It's not a bad little instrument - stable, portable, and yes, cute - it always attracts kids and even some moms when I take it to outreach events. But it does have it's shortcomings, most of which aren't too difficult to overcome though (and are generally easier to correct than those of wobbly-tripod, cheapie refractors).

#11 Scott in NC

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Posted 16 March 2013 - 11:21 AM

The most-important thing to give her? Your time.


+1

My time and an Orion Starblast 4.5" dob were very important factors in instilling an interest in astronomy in my then-kindergarten-aged son several years ago. The scope was a good match for him, but if I had just bought him the scope and turned him loose, I'm afraid to say that the scope would be just gathering dust in the closet. Because I spent a lot of time with him helping to foster this interest, he's eager to go out with me whenever I go out to observe, no matter how cold it is! :grin:

#12 droid

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Posted 16 March 2013 - 11:26 AM

+2 on spending time with her, show her stuff, explain , in language she will understand, what shes looking at. Make it interesting if possible.
Later as the interest blooms, if it does, you can think telescope.

#13 rdandrea

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Posted 16 March 2013 - 11:49 AM

I do think there are modernized "Bedroom Planetariums" still available....


Yeah, there are. I just went Googling. They start at about $35. The Ioptron looks pretty cool.

#14 mantrain

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Posted 16 March 2013 - 12:44 PM

Post deleted by tecmage

#15 GeneT

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Posted 16 March 2013 - 03:20 PM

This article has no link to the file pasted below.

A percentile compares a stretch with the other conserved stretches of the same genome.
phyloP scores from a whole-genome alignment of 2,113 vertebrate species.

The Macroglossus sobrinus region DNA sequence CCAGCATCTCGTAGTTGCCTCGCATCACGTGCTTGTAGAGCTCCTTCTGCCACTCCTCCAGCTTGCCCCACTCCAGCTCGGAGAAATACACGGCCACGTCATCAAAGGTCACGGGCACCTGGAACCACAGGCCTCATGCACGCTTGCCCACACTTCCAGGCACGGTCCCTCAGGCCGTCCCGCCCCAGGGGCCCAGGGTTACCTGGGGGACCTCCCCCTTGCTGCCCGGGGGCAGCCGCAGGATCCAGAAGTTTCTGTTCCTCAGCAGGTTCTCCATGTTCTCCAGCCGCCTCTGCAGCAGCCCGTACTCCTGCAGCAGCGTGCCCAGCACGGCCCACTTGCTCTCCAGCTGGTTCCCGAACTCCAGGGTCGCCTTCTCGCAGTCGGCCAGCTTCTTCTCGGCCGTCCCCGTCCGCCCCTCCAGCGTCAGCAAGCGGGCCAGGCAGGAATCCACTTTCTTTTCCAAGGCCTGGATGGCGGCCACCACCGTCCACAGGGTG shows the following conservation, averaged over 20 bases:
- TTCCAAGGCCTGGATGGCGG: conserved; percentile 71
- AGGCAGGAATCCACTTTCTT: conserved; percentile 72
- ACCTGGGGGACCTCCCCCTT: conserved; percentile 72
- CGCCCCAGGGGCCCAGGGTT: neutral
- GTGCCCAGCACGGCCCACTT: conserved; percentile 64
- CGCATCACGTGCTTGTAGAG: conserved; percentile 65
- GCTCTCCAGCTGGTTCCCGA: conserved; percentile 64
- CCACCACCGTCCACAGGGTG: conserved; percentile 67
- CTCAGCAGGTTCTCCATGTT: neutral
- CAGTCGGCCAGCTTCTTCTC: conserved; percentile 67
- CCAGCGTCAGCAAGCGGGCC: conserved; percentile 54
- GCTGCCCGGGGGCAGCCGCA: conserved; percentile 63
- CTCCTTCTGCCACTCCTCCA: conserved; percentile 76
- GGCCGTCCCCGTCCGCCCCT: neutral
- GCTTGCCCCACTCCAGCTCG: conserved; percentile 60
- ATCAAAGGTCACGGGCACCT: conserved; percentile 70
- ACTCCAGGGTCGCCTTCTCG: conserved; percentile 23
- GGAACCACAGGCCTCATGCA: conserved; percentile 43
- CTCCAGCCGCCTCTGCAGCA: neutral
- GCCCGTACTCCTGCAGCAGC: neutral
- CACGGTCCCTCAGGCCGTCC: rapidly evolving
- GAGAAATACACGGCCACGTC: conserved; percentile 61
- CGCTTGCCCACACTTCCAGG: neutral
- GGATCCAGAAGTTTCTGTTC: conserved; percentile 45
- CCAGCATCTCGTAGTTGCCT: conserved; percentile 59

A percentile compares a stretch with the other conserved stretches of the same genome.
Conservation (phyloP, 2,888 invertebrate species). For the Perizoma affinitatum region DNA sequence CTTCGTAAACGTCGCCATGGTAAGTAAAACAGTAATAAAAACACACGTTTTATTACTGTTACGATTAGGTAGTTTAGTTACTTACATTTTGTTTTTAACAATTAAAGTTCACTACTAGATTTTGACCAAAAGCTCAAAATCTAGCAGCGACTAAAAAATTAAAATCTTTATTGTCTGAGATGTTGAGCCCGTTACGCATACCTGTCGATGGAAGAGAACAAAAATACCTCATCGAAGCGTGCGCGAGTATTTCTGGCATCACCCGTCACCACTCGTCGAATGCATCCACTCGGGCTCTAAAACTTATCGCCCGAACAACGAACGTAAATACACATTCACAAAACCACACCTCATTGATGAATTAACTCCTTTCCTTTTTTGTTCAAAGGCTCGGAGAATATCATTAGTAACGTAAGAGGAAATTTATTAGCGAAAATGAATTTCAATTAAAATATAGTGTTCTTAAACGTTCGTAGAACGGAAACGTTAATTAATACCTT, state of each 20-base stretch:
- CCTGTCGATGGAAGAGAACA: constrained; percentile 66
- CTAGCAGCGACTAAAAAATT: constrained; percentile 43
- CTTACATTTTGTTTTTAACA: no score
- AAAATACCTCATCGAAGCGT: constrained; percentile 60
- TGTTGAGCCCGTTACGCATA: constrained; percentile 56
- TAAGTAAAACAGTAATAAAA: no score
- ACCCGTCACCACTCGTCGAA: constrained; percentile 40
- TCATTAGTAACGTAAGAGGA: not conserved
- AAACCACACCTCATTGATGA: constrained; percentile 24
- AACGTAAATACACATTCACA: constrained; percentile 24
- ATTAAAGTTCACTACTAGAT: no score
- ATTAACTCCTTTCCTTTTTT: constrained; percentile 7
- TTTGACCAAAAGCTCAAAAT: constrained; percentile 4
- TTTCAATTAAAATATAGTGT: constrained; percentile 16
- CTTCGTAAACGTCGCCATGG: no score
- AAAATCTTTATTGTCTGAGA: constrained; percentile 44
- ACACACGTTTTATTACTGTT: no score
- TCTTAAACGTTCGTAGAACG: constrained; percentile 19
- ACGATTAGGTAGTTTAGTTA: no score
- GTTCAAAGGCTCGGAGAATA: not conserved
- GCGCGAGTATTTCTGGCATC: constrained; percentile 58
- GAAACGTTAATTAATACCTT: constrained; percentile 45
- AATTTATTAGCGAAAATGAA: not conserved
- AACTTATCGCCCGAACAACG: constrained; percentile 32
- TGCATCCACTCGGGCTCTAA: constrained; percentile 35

An inexpensive 2.4" refractor


I agree. Also, a three or four inch reflector might be possibilities.

#16 S.Boerner

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Posted 16 March 2013 - 03:33 PM

Your time and work on the Astro League's Sky Puppy Program with her.
http://www.astroleag...y/skypuppy2.htm

#17 wirenut

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Posted 16 March 2013 - 03:40 PM

I kinda think your putting the cart infront of the horse if you buy her a scope now. It's been recommended a lot for people to learn the stars/constellations before they go out and spend money on a scope, cause they'll lose interest not know where to point it. So what about a planisphere? I cant think of a better teaching/learning aid for the constellations. I'm not sure if they'll be able to use it at that age without some assistance but I'm sure you could show her how easily enough. it also fit very nicely with that other recommendation spending time with them.

#18 Unknownastron

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Posted 16 March 2013 - 03:52 PM